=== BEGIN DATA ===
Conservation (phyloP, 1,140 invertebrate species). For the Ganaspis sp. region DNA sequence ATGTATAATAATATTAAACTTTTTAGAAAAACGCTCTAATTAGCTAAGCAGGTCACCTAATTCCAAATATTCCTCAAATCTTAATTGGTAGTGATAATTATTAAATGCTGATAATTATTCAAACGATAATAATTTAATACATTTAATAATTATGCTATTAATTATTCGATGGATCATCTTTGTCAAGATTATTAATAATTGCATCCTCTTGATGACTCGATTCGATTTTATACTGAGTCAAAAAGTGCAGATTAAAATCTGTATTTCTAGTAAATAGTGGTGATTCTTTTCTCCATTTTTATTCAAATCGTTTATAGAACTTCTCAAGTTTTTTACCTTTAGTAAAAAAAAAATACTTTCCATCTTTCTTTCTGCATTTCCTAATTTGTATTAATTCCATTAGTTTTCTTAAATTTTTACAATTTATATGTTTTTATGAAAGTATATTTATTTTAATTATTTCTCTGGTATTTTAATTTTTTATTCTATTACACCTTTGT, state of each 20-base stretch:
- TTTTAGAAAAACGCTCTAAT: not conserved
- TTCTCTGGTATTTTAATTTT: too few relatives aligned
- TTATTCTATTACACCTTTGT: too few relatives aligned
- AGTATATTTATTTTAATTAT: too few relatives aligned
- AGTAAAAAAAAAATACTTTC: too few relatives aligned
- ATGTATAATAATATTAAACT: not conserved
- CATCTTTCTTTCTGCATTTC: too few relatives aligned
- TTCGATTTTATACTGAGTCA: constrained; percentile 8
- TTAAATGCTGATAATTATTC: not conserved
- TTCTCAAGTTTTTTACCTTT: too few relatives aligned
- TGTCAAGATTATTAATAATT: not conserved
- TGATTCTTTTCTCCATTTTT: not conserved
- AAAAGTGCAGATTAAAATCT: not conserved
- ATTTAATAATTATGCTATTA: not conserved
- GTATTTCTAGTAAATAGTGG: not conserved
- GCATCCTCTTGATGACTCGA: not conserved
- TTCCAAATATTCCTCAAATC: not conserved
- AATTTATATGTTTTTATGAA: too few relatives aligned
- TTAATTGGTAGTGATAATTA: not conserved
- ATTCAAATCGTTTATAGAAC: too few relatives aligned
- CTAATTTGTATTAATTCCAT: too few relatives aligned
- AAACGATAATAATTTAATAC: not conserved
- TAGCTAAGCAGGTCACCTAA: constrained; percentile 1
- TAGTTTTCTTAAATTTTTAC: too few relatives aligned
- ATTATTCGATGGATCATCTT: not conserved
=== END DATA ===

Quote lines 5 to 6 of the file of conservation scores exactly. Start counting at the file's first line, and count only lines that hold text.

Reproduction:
- AGTATATTTATTTTAATTAT: too few relatives aligned
- AGTAAAAAAAAAATACTTTC: too few relatives aligned